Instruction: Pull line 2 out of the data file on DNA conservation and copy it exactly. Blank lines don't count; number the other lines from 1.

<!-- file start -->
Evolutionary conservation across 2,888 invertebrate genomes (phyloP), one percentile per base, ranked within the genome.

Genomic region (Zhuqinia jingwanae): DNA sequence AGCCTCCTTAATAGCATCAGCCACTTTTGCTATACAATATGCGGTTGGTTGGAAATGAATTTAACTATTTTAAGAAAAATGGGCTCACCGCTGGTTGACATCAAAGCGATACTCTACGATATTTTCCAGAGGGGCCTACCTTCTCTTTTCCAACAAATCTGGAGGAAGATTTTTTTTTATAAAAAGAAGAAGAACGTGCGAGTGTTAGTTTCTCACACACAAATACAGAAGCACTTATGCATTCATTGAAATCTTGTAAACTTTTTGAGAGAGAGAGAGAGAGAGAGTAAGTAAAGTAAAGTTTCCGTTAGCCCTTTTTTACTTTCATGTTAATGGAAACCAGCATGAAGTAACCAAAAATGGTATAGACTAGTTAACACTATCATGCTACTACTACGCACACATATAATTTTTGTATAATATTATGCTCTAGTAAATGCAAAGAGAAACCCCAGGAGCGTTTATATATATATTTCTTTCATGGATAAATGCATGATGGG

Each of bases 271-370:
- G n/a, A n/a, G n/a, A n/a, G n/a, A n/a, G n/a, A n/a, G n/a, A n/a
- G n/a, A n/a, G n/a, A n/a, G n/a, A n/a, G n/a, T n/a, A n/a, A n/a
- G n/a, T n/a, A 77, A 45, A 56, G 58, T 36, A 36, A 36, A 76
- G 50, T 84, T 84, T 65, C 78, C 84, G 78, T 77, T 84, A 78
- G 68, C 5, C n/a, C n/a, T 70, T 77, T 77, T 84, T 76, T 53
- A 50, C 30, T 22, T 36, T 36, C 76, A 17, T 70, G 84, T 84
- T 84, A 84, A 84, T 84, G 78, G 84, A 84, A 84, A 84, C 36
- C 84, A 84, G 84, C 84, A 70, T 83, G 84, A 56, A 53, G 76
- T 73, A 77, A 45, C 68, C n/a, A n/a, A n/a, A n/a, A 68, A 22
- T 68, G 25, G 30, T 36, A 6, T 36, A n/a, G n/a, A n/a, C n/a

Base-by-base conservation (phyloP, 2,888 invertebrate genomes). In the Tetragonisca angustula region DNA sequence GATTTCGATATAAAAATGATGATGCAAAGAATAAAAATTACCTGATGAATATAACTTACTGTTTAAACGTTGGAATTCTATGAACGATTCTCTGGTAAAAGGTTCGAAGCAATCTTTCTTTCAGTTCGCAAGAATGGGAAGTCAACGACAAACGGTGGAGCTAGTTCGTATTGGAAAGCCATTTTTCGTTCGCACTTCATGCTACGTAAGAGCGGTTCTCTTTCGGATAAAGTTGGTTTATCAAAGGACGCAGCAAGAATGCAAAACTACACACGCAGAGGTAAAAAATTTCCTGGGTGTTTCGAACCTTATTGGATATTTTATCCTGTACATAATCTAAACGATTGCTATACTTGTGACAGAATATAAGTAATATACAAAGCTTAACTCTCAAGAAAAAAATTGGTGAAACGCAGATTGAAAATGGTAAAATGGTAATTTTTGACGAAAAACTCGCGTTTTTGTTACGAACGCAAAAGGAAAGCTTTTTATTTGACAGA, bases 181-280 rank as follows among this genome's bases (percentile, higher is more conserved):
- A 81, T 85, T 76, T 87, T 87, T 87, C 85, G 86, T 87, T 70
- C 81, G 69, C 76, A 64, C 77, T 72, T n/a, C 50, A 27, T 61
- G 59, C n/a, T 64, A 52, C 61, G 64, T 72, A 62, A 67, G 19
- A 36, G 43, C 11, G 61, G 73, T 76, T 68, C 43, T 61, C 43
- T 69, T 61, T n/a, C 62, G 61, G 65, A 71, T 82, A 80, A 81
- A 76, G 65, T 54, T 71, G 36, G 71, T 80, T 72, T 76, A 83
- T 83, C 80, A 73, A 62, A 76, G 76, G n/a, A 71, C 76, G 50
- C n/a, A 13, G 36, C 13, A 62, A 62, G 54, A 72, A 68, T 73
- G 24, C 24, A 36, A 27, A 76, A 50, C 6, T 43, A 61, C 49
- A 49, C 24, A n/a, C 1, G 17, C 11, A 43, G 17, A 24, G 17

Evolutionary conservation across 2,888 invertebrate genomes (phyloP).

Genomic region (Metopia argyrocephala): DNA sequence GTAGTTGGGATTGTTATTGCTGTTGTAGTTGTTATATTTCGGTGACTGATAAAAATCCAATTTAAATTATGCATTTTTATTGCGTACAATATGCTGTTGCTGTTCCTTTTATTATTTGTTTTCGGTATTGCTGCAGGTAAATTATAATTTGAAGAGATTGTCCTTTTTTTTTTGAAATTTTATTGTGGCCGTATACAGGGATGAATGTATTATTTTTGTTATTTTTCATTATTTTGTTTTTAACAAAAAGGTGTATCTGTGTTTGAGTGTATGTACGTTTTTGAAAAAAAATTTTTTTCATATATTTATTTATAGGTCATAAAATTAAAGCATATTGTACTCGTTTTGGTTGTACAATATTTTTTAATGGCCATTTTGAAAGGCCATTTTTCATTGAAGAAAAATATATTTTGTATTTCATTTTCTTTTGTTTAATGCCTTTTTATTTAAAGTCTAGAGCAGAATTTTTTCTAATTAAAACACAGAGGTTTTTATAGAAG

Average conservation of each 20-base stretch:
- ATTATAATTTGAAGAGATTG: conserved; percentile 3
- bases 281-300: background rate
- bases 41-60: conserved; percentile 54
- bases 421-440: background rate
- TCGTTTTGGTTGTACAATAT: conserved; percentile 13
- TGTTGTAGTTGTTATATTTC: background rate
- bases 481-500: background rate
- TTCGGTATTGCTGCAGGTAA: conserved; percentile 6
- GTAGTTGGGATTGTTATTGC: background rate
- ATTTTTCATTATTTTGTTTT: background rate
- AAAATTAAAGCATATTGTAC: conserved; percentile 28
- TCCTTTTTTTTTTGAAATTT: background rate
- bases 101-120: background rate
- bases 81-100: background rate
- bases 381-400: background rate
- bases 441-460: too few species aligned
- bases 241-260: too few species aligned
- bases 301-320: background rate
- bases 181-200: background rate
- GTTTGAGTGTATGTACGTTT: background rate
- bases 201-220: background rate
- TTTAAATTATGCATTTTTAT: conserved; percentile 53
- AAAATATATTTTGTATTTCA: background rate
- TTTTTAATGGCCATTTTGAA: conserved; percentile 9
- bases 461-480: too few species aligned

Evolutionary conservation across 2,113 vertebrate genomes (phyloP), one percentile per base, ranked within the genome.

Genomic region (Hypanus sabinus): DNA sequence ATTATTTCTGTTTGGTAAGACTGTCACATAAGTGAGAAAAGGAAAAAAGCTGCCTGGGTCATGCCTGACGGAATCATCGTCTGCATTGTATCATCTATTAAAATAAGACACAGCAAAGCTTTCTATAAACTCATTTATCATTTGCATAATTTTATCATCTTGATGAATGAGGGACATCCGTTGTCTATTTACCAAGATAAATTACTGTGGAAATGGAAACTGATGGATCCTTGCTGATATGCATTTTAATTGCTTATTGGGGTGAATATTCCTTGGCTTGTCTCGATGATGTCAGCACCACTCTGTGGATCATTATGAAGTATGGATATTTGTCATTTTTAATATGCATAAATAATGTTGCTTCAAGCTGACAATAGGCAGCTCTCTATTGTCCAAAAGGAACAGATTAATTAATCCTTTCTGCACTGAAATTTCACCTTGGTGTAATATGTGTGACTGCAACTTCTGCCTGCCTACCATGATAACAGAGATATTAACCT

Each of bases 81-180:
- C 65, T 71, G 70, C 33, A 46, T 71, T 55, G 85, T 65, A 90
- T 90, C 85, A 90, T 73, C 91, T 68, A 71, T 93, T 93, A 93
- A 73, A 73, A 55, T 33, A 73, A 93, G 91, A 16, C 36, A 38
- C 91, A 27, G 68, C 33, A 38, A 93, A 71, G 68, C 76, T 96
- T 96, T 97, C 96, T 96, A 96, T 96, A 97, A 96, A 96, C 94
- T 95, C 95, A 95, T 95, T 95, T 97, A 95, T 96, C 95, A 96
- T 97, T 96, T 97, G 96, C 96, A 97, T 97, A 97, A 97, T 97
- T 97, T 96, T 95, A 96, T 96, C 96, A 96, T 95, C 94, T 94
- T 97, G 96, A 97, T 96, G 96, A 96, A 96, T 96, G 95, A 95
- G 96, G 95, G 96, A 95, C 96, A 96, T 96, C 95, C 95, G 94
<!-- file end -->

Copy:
Genomic region (Zhuqinia jingwanae): DNA sequence AGCCTCCTTAATAGCATCAGCCACTTTTGCTATACAATATGCGGTTGGTTGGAAATGAATTTAACTATTTTAAGAAAAATGGGCTCACCGCTGGTTGACATCAAAGCGATACTCTACGATATTTTCCAGAGGGGCCTACCTTCTCTTTTCCAACAAATCTGGAGGAAGATTTTTTTTTATAAAAAGAAGAAGAACGTGCGAGTGTTAGTTTCTCACACACAAATACAGAAGCACTTATGCATTCATTGAAATCTTGTAAACTTTTTGAGAGAGAGAGAGAGAGAGAGTAAGTAAAGTAAAGTTTCCGTTAGCCCTTTTTTACTTTCATGTTAATGGAAACCAGCATGAAGTAACCAAAAATGGTATAGACTAGTTAACACTATCATGCTACTACTACGCACACATATAATTTTTGTATAATATTATGCTCTAGTAAATGCAAAGAGAAACCCCAGGAGCGTTTATATATATATTTCTTTCATGGATAAATGCATGATGGG